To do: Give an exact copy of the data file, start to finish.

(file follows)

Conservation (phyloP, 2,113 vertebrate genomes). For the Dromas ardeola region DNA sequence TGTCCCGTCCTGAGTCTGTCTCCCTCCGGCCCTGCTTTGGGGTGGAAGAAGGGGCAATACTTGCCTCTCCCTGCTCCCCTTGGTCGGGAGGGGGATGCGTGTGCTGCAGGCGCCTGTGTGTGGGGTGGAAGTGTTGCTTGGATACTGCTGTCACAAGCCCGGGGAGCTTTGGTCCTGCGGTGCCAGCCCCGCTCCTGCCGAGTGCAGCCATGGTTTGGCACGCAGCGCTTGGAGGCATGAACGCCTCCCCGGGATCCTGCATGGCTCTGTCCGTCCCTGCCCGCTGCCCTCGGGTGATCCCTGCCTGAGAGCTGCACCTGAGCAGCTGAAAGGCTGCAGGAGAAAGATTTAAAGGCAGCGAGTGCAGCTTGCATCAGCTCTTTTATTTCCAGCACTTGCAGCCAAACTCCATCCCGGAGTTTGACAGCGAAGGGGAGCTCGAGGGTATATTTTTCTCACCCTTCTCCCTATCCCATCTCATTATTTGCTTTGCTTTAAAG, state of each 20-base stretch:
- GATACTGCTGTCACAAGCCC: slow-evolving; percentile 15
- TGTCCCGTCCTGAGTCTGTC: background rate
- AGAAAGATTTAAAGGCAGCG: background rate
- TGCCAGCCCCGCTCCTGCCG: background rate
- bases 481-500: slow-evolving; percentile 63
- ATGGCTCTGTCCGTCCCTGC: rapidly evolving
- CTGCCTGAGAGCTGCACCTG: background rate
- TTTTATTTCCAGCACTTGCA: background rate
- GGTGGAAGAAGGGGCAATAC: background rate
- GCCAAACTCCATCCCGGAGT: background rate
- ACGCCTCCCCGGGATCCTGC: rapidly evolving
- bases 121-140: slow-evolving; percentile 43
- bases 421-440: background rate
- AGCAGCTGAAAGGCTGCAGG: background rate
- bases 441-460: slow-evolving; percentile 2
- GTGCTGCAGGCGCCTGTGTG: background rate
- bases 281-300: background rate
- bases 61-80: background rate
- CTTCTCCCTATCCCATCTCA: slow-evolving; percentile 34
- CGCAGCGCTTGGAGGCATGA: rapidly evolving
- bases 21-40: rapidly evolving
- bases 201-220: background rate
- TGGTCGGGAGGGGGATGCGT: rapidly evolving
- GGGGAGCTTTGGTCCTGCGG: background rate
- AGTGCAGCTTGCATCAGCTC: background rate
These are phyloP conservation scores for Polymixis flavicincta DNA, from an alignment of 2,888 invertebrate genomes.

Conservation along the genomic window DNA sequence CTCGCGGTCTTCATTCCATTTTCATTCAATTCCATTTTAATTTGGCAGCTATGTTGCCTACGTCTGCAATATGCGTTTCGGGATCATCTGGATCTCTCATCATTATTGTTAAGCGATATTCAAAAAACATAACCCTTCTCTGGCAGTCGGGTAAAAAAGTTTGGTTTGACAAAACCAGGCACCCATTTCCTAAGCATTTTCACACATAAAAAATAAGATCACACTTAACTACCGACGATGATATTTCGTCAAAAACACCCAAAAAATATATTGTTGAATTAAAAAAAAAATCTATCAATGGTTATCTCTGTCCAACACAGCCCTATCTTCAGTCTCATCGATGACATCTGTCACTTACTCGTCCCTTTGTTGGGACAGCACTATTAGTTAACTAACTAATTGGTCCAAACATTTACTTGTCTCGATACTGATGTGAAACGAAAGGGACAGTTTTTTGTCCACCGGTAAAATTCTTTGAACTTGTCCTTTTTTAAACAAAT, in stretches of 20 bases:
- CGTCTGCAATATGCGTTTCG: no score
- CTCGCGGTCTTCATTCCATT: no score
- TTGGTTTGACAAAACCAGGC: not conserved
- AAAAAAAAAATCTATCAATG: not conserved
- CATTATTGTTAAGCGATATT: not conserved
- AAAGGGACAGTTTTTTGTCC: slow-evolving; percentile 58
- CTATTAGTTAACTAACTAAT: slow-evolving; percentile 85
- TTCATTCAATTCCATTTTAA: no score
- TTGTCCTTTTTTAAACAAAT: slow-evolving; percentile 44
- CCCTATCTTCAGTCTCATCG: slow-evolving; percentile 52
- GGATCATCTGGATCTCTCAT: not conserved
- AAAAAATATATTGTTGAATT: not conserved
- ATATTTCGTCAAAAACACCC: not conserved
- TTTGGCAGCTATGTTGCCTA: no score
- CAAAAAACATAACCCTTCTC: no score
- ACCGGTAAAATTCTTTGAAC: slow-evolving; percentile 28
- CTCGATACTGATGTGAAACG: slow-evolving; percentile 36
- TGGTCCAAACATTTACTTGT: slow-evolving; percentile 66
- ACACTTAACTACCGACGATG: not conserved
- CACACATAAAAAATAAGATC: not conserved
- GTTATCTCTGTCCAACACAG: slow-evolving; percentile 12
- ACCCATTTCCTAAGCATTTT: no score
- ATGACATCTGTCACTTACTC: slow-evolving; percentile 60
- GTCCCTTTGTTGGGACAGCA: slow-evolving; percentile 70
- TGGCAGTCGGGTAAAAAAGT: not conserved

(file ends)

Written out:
Conservation (phyloP, 2,113 vertebrate genomes). For the Dromas ardeola region DNA sequence TGTCCCGTCCTGAGTCTGTCTCCCTCCGGCCCTGCTTTGGGGTGGAAGAAGGGGCAATACTTGCCTCTCCCTGCTCCCCTTGGTCGGGAGGGGGATGCGTGTGCTGCAGGCGCCTGTGTGTGGGGTGGAAGTGTTGCTTGGATACTGCTGTCACAAGCCCGGGGAGCTTTGGTCCTGCGGTGCCAGCCCCGCTCCTGCCGAGTGCAGCCATGGTTTGGCACGCAGCGCTTGGAGGCATGAACGCCTCCCCGGGATCCTGCATGGCTCTGTCCGTCCCTGCCCGCTGCCCTCGGGTGATCCCTGCCTGAGAGCTGCACCTGAGCAGCTGAAAGGCTGCAGGAGAAAGATTTAAAGGCAGCGAGTGCAGCTTGCATCAGCTCTTTTATTTCCAGCACTTGCAGCCAAACTCCATCCCGGAGTTTGACAGCGAAGGGGAGCTCGAGGGTATATTTTTCTCACCCTTCTCCCTATCCCATCTCATTATTTGCTTTGCTTTAAAG, state of each 20-base stretch:
- GATACTGCTGTCACAAGCCC: slow-evolving; percentile 15
- TGTCCCGTCCTGAGTCTGTC: background rate
- AGAAAGATTTAAAGGCAGCG: background rate
- TGCCAGCCCCGCTCCTGCCG: background rate
- bases 481-500: slow-evolving; percentile 63
- ATGGCTCTGTCCGTCCCTGC: rapidly evolving
- CTGCCTGAGAGCTGCACCTG: background rate
- TTTTATTTCCAGCACTTGCA: background rate
- GGTGGAAGAAGGGGCAATAC: background rate
- GCCAAACTCCATCCCGGAGT: background rate
- ACGCCTCCCCGGGATCCTGC: rapidly evolving
- bases 121-140: slow-evolving; percentile 43
- bases 421-440: background rate
- AGCAGCTGAAAGGCTGCAGG: background rate
- bases 441-460: slow-evolving; percentile 2
- GTGCTGCAGGCGCCTGTGTG: background rate
- bases 281-300: background rate
- bases 61-80: background rate
- CTTCTCCCTATCCCATCTCA: slow-evolving; percentile 34
- CGCAGCGCTTGGAGGCATGA: rapidly evolving
- bases 21-40: rapidly evolving
- bases 201-220: background rate
- TGGTCGGGAGGGGGATGCGT: rapidly evolving
- GGGGAGCTTTGGTCCTGCGG: background rate
- AGTGCAGCTTGCATCAGCTC: background rate
These are phyloP conservation scores for Polymixis flavicincta DNA, from an alignment of 2,888 invertebrate genomes.

Conservation along the genomic window DNA sequence CTCGCGGTCTTCATTCCATTTTCATTCAATTCCATTTTAATTTGGCAGCTATGTTGCCTACGTCTGCAATATGCGTTTCGGGATCATCTGGATCTCTCATCATTATTGTTAAGCGATATTCAAAAAACATAACCCTTCTCTGGCAGTCGGGTAAAAAAGTTTGGTTTGACAAAACCAGGCACCCATTTCCTAAGCATTTTCACACATAAAAAATAAGATCACACTTAACTACCGACGATGATATTTCGTCAAAAACACCCAAAAAATATATTGTTGAATTAAAAAAAAAATCTATCAATGGTTATCTCTGTCCAACACAGCCCTATCTTCAGTCTCATCGATGACATCTGTCACTTACTCGTCCCTTTGTTGGGACAGCACTATTAGTTAACTAACTAATTGGTCCAAACATTTACTTGTCTCGATACTGATGTGAAACGAAAGGGACAGTTTTTTGTCCACCGGTAAAATTCTTTGAACTTGTCCTTTTTTAAACAAAT, in stretches of 20 bases:
- CGTCTGCAATATGCGTTTCG: no score
- CTCGCGGTCTTCATTCCATT: no score
- TTGGTTTGACAAAACCAGGC: not conserved
- AAAAAAAAAATCTATCAATG: not conserved
- CATTATTGTTAAGCGATATT: not conserved
- AAAGGGACAGTTTTTTGTCC: slow-evolving; percentile 58
- CTATTAGTTAACTAACTAAT: slow-evolving; percentile 85
- TTCATTCAATTCCATTTTAA: no score
- TTGTCCTTTTTTAAACAAAT: slow-evolving; percentile 44
- CCCTATCTTCAGTCTCATCG: slow-evolving; percentile 52
- GGATCATCTGGATCTCTCAT: not conserved
- AAAAAATATATTGTTGAATT: not conserved
- ATATTTCGTCAAAAACACCC: not conserved
- TTTGGCAGCTATGTTGCCTA: no score
- CAAAAAACATAACCCTTCTC: no score
- ACCGGTAAAATTCTTTGAAC: slow-evolving; percentile 28
- CTCGATACTGATGTGAAACG: slow-evolving; percentile 36
- TGGTCCAAACATTTACTTGT: slow-evolving; percentile 66
- ACACTTAACTACCGACGATG: not conserved
- CACACATAAAAAATAAGATC: not conserved
- GTTATCTCTGTCCAACACAG: slow-evolving; percentile 12
- ACCCATTTCCTAAGCATTTT: no score
- ATGACATCTGTCACTTACTC: slow-evolving; percentile 60
- GTCCCTTTGTTGGGACAGCA: slow-evolving; percentile 70
- TGGCAGTCGGGTAAAAAAGT: not conserved